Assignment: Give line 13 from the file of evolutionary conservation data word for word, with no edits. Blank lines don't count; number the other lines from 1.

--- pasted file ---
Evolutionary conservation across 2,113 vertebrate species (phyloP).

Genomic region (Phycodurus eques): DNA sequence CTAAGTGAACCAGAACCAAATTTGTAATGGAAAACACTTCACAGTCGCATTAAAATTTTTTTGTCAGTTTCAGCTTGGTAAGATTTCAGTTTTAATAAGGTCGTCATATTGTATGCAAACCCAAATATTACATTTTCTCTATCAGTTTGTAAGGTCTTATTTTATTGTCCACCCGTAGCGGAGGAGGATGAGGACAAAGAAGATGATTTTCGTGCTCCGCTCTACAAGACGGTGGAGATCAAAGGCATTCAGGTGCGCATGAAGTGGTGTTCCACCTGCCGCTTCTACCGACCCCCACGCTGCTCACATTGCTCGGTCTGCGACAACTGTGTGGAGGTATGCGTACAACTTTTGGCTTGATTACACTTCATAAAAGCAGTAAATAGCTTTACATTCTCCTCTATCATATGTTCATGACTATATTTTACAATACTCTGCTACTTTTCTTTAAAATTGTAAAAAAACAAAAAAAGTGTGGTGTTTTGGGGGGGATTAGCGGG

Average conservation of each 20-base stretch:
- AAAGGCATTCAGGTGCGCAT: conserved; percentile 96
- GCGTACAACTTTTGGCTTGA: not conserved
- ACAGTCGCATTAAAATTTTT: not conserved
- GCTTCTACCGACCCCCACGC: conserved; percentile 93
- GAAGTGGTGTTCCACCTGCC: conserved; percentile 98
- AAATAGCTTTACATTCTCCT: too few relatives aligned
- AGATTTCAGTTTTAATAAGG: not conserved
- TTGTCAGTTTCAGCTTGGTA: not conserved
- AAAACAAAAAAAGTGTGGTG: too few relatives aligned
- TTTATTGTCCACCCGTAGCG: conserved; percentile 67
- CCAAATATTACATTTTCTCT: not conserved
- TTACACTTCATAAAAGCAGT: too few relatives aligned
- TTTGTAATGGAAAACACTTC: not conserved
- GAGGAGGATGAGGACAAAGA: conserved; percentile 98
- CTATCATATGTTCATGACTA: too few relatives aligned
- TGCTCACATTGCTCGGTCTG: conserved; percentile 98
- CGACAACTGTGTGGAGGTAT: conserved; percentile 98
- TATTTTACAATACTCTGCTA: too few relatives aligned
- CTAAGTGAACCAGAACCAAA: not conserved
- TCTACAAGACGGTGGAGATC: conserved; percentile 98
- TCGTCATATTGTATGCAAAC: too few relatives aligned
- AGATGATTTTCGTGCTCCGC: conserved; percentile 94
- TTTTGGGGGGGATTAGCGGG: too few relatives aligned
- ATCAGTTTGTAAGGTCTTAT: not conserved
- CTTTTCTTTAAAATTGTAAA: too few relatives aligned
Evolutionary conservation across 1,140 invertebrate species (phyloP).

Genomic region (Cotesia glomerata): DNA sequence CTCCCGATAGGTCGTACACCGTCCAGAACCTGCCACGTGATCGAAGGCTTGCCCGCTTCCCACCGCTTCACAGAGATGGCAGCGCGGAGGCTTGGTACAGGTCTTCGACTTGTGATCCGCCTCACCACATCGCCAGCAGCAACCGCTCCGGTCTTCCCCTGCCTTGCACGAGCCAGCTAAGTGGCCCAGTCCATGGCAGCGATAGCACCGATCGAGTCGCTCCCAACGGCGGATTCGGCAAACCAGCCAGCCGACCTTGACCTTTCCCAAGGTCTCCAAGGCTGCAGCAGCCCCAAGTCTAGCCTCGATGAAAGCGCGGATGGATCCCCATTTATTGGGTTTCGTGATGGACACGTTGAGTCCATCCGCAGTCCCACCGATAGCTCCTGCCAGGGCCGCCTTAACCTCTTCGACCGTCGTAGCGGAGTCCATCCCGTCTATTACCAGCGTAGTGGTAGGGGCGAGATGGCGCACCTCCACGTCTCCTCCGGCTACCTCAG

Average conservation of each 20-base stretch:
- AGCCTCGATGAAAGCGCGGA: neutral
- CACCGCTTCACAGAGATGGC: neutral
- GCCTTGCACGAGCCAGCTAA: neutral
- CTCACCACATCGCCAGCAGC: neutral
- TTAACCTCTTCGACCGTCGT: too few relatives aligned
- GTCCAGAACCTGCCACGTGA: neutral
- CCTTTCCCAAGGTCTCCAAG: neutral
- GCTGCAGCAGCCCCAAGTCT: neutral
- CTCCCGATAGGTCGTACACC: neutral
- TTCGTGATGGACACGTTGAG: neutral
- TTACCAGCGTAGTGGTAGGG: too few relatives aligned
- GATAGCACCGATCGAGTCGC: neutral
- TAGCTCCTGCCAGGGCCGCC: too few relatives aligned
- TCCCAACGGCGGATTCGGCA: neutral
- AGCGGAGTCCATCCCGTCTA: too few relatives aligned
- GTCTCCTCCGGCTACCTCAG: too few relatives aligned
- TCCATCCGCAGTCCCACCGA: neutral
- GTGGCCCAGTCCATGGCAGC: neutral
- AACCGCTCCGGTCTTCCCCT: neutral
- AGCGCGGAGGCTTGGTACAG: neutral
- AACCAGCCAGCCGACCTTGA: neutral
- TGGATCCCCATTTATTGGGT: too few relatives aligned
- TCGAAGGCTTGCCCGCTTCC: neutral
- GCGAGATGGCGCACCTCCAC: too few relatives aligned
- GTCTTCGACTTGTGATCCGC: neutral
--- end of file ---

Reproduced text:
- TTTATTGTCCACCCGTAGCG: conserved; percentile 67